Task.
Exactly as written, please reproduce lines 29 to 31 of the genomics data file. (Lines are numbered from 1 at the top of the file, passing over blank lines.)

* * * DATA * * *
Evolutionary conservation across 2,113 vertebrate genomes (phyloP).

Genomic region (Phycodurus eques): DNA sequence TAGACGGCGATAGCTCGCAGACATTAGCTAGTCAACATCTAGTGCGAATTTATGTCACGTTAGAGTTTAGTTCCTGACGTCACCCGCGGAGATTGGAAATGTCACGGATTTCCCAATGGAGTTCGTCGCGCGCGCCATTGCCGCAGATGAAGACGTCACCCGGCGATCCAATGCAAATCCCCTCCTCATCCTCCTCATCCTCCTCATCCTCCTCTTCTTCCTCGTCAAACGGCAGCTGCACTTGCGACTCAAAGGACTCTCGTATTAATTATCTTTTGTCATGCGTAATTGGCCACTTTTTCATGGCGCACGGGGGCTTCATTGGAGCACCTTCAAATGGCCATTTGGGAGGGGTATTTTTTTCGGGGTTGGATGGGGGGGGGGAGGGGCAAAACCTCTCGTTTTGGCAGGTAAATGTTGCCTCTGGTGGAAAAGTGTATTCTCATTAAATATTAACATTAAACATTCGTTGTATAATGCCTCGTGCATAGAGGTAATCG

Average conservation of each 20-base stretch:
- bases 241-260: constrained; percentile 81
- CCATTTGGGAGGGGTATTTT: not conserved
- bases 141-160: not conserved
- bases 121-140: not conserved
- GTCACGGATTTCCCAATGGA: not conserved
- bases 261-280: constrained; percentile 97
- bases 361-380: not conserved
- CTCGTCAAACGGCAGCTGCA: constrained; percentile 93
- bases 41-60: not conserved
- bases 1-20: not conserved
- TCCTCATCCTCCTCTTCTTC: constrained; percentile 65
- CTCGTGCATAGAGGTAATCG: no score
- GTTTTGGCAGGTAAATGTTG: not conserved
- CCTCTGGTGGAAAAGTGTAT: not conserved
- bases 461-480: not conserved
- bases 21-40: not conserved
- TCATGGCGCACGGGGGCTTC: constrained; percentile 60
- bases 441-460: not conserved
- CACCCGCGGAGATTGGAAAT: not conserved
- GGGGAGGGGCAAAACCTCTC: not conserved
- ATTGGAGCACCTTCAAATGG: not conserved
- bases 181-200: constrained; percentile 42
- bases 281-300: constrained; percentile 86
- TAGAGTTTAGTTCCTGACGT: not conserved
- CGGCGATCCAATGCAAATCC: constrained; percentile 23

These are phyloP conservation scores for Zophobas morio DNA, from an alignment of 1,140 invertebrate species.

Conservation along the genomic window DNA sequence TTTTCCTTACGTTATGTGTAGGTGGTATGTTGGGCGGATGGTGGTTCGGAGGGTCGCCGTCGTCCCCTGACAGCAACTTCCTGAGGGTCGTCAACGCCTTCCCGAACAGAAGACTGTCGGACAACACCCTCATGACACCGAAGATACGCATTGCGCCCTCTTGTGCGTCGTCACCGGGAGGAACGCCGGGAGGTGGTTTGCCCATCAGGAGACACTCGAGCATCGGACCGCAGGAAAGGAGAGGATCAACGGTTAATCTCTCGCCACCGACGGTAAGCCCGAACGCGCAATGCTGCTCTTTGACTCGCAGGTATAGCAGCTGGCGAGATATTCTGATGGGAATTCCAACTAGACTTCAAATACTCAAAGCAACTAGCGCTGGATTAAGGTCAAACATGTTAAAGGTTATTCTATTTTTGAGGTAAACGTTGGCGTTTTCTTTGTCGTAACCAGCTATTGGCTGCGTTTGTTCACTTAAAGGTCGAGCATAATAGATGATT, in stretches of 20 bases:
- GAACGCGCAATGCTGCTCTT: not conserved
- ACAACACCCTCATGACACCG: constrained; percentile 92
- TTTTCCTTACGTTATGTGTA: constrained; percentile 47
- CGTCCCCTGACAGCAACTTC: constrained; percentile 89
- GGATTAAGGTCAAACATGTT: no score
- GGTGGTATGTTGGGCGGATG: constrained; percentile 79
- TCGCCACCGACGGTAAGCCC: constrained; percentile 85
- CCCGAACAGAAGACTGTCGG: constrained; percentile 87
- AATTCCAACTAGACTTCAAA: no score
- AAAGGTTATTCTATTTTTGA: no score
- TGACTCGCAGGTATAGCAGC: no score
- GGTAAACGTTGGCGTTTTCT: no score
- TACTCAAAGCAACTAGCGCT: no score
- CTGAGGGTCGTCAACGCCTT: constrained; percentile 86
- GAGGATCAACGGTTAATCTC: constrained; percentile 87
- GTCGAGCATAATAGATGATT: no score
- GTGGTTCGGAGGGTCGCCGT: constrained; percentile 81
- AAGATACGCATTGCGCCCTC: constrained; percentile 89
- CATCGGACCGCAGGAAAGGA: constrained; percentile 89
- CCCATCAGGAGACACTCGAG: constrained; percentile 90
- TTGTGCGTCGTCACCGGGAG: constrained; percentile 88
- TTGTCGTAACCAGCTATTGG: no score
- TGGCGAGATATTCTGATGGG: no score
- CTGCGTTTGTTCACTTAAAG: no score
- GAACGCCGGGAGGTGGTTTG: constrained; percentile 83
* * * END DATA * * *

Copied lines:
These are phyloP conservation scores for Zophobas morio DNA, from an alignment of 1,140 invertebrate species.

Conservation along the genomic window DNA sequence TTTTCCTTACGTTATGTGTAGGTGGTATGTTGGGCGGATGGTGGTTCGGAGGGTCGCCGTCGTCCCCTGACAGCAACTTCCTGAGGGTCGTCAACGCCTTCCCGAACAGAAGACTGTCGGACAACACCCTCATGACACCGAAGATACGCATTGCGCCCTCTTGTGCGTCGTCACCGGGAGGAACGCCGGGAGGTGGTTTGCCCATCAGGAGACACTCGAGCATCGGACCGCAGGAAAGGAGAGGATCAACGGTTAATCTCTCGCCACCGACGGTAAGCCCGAACGCGCAATGCTGCTCTTTGACTCGCAGGTATAGCAGCTGGCGAGATATTCTGATGGGAATTCCAACTAGACTTCAAATACTCAAAGCAACTAGCGCTGGATTAAGGTCAAACATGTTAAAGGTTATTCTATTTTTGAGGTAAACGTTGGCGTTTTCTTTGTCGTAACCAGCTATTGGCTGCGTTTGTTCACTTAAAGGTCGAGCATAATAGATGATT, in stretches of 20 bases:
- GAACGCGCAATGCTGCTCTT: not conserved